Corporal “Goose” Maculloch of the Royal Canadian Mounted Police isn’t expecting much from her new posting: one of those back end of nowhere places where nothing ever happens. That’s until a girl who’s been accused of murder disappears from a locked cell on Goose’s watch. On top of that, something’s going funny with the internet connection …
As the world beyond begins to fail, Goose tracks the vanished girl through the wilderness of Vancouver Island.
Meanwhile in Cornwall a desolate child leaves the home that has kept her safe all her life and strikes out into the unknown.
And a mother, half-mad with grief for her lost son, sets off to find him.
There is a place where all their journeys meet.
But someone is watching the roads …
Anarchy is, like its predecessor, an absolutely outstanding read. Treadwell writes so uniquely that I can’t think of anyone to compare him to. The best I can do is to suggest taking a large pinch of Charles de Lint, drizzling liberally with Stephen King and sprinkling with just a hint of Laini Taylor. If you think that sounds tasty, you’ll love him. Promise.
Anarchy follows straight on from the end of Advent. If you’ve not read Advent yet, you definitely need to before picking this one up (and, why haven’t you read it? It’s amazing) as otherwise it’s not going to make an ounce of sense. This was actually a huge plus for me because absolutely no time was wasted in recaps or summaries, which made a nice change. It’s straight in and on with the story. I love that!
Initially, I have to confess, I missed Pendurra. Most of the first half of Anarchy is set in Northern Canada, and it’s beautifully described and a nice contrast. But, I was missing Cornwall. I’m a chronic creature of habit, and much as I did enjoy the new setting and characters, Pendurra is the heart of the series for me. Getting back there at last was like coming home. Although the circumstances in which we return are so, so different to when we left.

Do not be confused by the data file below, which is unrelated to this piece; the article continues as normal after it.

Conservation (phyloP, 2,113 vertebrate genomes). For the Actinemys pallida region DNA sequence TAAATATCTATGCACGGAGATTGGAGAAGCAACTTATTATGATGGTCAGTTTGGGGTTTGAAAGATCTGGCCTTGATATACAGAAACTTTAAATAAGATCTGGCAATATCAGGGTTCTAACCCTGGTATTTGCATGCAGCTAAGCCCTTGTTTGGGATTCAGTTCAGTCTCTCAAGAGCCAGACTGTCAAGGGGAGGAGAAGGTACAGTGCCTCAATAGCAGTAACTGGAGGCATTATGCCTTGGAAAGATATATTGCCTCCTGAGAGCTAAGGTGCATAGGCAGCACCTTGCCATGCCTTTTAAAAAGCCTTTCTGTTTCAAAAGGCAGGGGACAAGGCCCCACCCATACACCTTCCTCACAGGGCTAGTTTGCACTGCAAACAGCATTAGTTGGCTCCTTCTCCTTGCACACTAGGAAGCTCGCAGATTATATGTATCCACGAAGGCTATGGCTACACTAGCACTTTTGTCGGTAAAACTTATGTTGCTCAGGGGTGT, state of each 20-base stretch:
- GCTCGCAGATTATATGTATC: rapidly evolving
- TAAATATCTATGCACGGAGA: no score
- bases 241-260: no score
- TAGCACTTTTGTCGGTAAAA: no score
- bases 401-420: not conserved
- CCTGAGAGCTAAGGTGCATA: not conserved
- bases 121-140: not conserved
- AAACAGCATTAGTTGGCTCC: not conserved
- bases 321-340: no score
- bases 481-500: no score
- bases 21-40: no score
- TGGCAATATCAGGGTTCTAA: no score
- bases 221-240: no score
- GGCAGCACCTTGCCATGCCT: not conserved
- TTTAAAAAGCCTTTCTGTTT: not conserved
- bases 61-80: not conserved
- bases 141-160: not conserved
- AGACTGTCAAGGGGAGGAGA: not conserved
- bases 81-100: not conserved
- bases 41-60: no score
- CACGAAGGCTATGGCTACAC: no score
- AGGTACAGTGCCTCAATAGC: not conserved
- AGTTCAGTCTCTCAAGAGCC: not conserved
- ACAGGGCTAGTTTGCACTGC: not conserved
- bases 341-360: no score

Treadwell’s Canadian characters are vividly imagined. I adored Jonas, and ‘Goose’ was fascinatingly complex. My only problem with her was that each time I read the name Goose my brain went ‘Top Gun’ and I could hear ‘Take my breath away’. Every single time. My 80’s obsessions aside, the female characters are written brilliantly. Really, genuinely brilliantly. Forget any of the usual crap by those supposed ‘kick-ass’ heroine devotees that both YA and the fantasy genre are so riddled with, Treadwell writes fully three dimensional heroines bursting with soulful, heartfelt, emotional complexity. It completely blows my mind that this is, technically, fiction for older teens. It’s the perfect antidote to all those YA authors who dumb everything down and write at the lowest common denominator. This, this is YA you can be stupidly proud of your kids reading. And make sure you borrow it after them.
As with Advent, pacing is going to be a bit of a love it or hate it situation here. If you like a slow burn to your fiction, and you enjoy scenes bursting with detail, characters heavy with emotion, and you like the idea of a steady build of cleverly understated menace, you will love Anarchy. And if you don’t, you have no idea what you’re missing. At times it can feel like on the surface little is happening, but there’s always so much going on the hood. Treadwell is a genius when it comes to sinking his hooks into you without you even realising it. The journey is every sbit as fantastic as the destination here.
It’s a massively emotional read. I wasn’t sure how the technological aspects to the novel would be handled, but I needn’t have worried. The effect ancient magic has on current technology is completely chilling, and brings a whole new layer of terror into the mix. It’s genuinely frightening to watch the magic spread and see the effect it has on our world. The Post Apocalyptic aspects to this were a real treat, and so, so well done.
For me, Anarchy was total a win-win situation. I did, eventually, get a dose of all my favourites from Advent, and I got some incredible new characters on incredible new journeys thrown in for good measure. I honestly can’t find a bad word to say about it. It captivated me, terrified me, delighted me, shocked me, and at one point even had me in tears.
James Treadwell should, in my humble opinion, be immediately elevated to the status of National Treasure. If you’ve never read him, go and get yourself a copy of Advent and book a couple of days off work. And if you’ve already enjoyed Advent, you should pre-order Anarchy immediately, and book an extra day off for good measure this time around.